Sorry, Study Abroad 15. Not Today

Authored by:
Hannah S.

There's a little something called the Study Abroad 15. It's similar to the Freshman 15, which, if you aren't familiar with, is the 15 pounds every college freshman supposedly gains due to their sudden freedom regarding food. The Study Abroad 15 isn't because of freedom, rather the largely meat and bread diet which characterizes Spain, France, and many other popular study abroad countries. Coupled with the fact that people here eat 5 meals a day and exercise is not nearly as emphasized as it is in the US, it seems only natural that everyone would gain 15 pounds, if not more, right? Well, not necessarily.

As someone who is generally pretty health conscious and very small (there's a lot less space for all of the jamón to go than in most people), I was pretty worried about this going into my exchange. I can happily say that after 6 weeks, I haven't gained any weight, and I've still been able to eat all of the chorizo and bread I want. So, here's my advice on enjoying all of the Spanish food you want and not feeling all that bad about it. 

Join a gym

I love going to the gym, so this was something I wanted to do anyway. In general, I've noticed that Spanish people tend not to be as intense about the gym as Americans (especially in my host family), so it took a bit for them to get used to the fact that I like to go more often and for longer than they do (and for me to get used to the fact that they like to go less and for shorter periods of time), but after a couple of comments about how American and "professional" I am, they got used to my habits (and I got used to theirs) and now my going is much more natural. My gym here is great! It's only a 12 minute walk from my house and it offers a lot (including classes and the exact same treadmills and leg presses as my gym in the US). The only confusing/different thing about it is that all of the weights are in kilograms, so it took me a little while to figure out which weights I should be using. 

Side note: My gym here does this really cool thing where instead of scanning a card to get in, it uses your fingerprint. It's so much easier and I don't understand why all gyms don't do it.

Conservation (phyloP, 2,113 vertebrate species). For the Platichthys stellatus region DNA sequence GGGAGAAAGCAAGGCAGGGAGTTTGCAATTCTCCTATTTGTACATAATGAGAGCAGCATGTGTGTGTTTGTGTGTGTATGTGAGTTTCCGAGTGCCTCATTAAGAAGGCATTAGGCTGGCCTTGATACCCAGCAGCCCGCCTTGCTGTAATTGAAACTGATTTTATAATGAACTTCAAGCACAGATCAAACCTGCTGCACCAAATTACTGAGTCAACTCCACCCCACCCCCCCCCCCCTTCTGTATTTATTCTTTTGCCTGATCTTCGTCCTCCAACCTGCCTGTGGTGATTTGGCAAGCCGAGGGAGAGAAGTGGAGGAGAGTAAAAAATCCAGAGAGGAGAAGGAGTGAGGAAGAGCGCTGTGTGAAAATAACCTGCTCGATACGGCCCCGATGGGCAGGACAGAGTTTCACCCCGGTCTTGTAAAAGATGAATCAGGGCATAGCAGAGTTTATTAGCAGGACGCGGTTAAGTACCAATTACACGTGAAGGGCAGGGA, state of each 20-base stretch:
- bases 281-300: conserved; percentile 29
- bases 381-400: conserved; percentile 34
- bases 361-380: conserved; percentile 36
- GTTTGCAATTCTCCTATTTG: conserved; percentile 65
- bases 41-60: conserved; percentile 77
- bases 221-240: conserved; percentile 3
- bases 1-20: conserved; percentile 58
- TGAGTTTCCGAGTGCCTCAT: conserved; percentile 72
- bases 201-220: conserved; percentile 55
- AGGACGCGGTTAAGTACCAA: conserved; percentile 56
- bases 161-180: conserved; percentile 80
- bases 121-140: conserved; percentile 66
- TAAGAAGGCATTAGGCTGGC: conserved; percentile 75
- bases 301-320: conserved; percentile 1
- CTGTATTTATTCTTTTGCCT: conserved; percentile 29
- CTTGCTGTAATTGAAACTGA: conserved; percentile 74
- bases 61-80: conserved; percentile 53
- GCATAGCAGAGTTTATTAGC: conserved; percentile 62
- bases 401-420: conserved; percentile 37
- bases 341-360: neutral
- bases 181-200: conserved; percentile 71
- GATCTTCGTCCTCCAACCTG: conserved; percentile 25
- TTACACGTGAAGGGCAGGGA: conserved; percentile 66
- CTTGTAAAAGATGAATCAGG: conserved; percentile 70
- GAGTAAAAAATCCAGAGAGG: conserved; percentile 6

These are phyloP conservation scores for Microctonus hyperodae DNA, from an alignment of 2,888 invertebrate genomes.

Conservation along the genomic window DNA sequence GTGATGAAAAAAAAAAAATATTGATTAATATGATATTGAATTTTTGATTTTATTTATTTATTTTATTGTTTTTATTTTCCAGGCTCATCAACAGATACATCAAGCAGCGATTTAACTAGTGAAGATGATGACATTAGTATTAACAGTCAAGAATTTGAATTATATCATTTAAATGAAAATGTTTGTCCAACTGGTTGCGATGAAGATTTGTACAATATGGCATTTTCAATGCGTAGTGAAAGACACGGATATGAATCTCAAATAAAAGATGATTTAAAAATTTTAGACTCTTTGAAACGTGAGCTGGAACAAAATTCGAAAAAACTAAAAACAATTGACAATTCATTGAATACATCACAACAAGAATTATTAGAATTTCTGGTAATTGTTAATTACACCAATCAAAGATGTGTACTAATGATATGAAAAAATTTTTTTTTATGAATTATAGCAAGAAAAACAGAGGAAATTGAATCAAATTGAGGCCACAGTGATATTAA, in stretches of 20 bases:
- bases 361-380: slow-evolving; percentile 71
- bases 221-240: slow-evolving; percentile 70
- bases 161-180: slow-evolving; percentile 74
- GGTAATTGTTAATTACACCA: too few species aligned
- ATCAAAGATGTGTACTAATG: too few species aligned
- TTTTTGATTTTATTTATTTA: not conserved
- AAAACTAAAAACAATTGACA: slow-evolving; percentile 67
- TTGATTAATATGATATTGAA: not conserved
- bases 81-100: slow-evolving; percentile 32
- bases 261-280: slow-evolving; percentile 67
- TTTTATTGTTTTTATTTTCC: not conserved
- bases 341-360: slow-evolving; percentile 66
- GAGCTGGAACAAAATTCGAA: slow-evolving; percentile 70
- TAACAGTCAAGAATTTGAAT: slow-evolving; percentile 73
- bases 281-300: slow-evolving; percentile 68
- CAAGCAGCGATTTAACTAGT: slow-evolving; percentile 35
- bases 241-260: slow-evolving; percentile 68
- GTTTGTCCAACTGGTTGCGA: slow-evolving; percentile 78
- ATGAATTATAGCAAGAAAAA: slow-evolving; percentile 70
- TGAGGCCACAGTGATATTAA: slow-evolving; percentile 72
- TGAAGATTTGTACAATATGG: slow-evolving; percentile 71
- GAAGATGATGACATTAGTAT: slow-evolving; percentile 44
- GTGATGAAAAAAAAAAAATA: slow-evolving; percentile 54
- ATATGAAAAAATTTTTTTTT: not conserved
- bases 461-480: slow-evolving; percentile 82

Walk when you can

Sevilla is a beautiful city to walk in, so take advantage of it! There's so much more you can see when you're walking than when you're in the car or on the metro (granted, the metro is really efficient and nice here). 

Go to the supermarket

Your host family isn't going to know what types of food you like unless you tell them, and in many cases, show them. They might make comments about what you buy (I've heard my host dad say some version of "How American!" at least a hundred times now), but so long as you shrug it off, you can buy your peanut butter and juice.

Eat the food you want to eat when you can

Obviously, I can't determine what I eat for lunch or dinner, when my host mom cooks large meals, but for recreo and merienda, I can. What I've found works for me is an apple during recreo and some dried fruit or nuts for merienda, instead of the sandwiches and prepackaged donuts my host sisters like.

Portion control

This was really hard for me to get the hang of here because I didn't want to hurt my host mom's feelings by not eating as much as my host sisters, but when it comes down to it, I know how much food I should be eating. It sounds like such a simple thing, but once I worked up the courage to tell my host mom that yes, one serving was enough, I started to feel a lot better. It doesn't mean that I'm not eating all of the delicious Spanish food I can, it just means that I'm doing it in a way that feels good for me. 

Drink water instead

By now, I'm sure you're familiar with how much I love my Nalgene water bottle. Spaniards tend to drink very little water and a lot of soda. I'm not a huge soda fan, so while I'll still drink some every so often, I find that I feel a lot better about myself when I have my Nalgene around.

Honestly, food is a very important part of being an exchange student, and it's something that everyone relates to differently. It took me a lot longer than I expected to get used to the food here, as well as the customs surrounding it, but I think that I finally found a way to manage it while still feeling healthy and good.

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